WFD Montenegro is beginning to tackle this issue by thinking of ways to engage young people in a meaningful and substantial way and make them feel less disenfranchised. In order to gain a better understanding of their views and inform its support, WFD conducted a survey on youth perceptions and attitudes towards politics in Montenegro.
The data gathered does not paint an encouraging picture:
57% of the young people interviewed claim that there are no politicians in Montenegro they trust;
48% of them feel that the politicians are not addressing them;
55% agree that individual human rights and liberties are not respected in Montenegro today.
The study further explores how young people form their knowledge about the political system, sense of the rules of collective life, ideas about citizens’ responsibilities, their understanding of relationships among people, social identification and recognizing themselves as a part of society, as well as their capacities for action.
Montenegrin youth show surprisingly negative attitudes towards the LGBT population, the larger portion of them is authoritarian and conservative, and the average respondent shows a lack of confidence in election process, while he/she is more inclined towards left-oriented economy concepts emphasizing greater role of the state in the economy.
When it comes to gender equality, the data are surprising as well – the adult population older than 55 show a more progressive understanding of men’s and women’s roles than their younger counterparts: while 32% of 55+ year old citizens strongly disagree that men should be the bread-winner and women the main caretaker for the family, only 14% of young people disagrees with this statement. Similar data can be found when comparing the attitudes of the youth towards LGBTQ persons – more than half of respondents expressed a negative attitude towards LGBTQ persons.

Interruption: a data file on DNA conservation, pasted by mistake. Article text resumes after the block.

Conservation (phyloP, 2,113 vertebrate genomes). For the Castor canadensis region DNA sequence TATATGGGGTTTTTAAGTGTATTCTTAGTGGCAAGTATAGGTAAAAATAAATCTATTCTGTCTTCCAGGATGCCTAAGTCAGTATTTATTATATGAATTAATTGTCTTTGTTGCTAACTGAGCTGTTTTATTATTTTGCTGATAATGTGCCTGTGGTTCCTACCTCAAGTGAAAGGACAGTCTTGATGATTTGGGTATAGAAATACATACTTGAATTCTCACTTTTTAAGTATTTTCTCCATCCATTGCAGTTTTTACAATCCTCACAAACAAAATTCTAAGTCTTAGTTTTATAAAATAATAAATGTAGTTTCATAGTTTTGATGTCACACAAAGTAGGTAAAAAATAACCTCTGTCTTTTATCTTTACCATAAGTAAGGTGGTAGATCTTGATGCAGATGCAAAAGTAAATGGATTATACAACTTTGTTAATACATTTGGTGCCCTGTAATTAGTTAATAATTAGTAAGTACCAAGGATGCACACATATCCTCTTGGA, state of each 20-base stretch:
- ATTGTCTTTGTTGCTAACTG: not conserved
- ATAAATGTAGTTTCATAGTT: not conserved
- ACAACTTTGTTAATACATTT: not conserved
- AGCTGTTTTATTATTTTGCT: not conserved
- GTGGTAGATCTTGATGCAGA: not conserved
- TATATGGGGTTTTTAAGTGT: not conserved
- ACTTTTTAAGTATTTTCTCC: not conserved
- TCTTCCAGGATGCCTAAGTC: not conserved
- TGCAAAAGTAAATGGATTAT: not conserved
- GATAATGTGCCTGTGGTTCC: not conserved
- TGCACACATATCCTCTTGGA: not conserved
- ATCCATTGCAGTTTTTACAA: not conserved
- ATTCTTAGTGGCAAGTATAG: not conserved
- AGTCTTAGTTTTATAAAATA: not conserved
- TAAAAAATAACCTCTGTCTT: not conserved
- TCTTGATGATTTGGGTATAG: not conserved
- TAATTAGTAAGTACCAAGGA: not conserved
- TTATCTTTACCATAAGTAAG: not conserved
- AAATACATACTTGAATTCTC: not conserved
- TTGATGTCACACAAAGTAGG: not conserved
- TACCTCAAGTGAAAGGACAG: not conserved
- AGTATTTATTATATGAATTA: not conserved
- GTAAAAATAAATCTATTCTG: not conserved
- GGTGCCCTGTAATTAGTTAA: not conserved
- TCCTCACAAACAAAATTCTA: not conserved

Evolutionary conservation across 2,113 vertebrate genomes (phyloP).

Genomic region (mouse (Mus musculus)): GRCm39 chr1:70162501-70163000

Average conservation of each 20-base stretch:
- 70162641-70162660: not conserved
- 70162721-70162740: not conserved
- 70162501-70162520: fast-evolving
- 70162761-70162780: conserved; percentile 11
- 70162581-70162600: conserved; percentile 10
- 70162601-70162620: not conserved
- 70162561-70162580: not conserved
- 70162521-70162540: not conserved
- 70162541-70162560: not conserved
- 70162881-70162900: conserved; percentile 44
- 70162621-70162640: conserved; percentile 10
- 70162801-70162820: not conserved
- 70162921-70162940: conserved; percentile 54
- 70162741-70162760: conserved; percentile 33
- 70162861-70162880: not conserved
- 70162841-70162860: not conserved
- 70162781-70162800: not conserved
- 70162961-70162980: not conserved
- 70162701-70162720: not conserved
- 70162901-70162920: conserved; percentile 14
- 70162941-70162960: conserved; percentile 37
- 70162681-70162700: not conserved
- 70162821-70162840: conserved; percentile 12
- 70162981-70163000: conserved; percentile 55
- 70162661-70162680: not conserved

The fact that 70% of respondents are thinking of leaving the country is also very worrying
WFD Montenegro Country Representative Ana Milutinovic said that we all bear responsibility in including youth in politics and decision making:
“I wouldn’t like these findings to be understood as just another critique of young people – as we tend to repeat constantly that young people are not interested, they are not motivated, they don’t want or can’t do something. We must take a step back and think about our roles in creating the attitudes which youth expressed during this survey.”
This survey contributes to a better understanding of the ways that youth can be included in the political life of the country, as well as the factors that cause pessimism among young people in Montenegro. And although the voices heard offer different perspectives, one thing is certain – there is a strong need for a sustainable strategy on how to include Montenegrin youth in politics.
“The UK can offer examples of good practice: education initiatives that are free and accessible, use of technology in communicating with young people, and empowering youth participation channels and mechanisms. The UK Youth Parliament, whose representative participated at Westminster Foundation for Democracy’s event on youth engagement in April this year, is a good example of all three.”
– The British Ambassador to Montenegro, H.E. Alison Kemp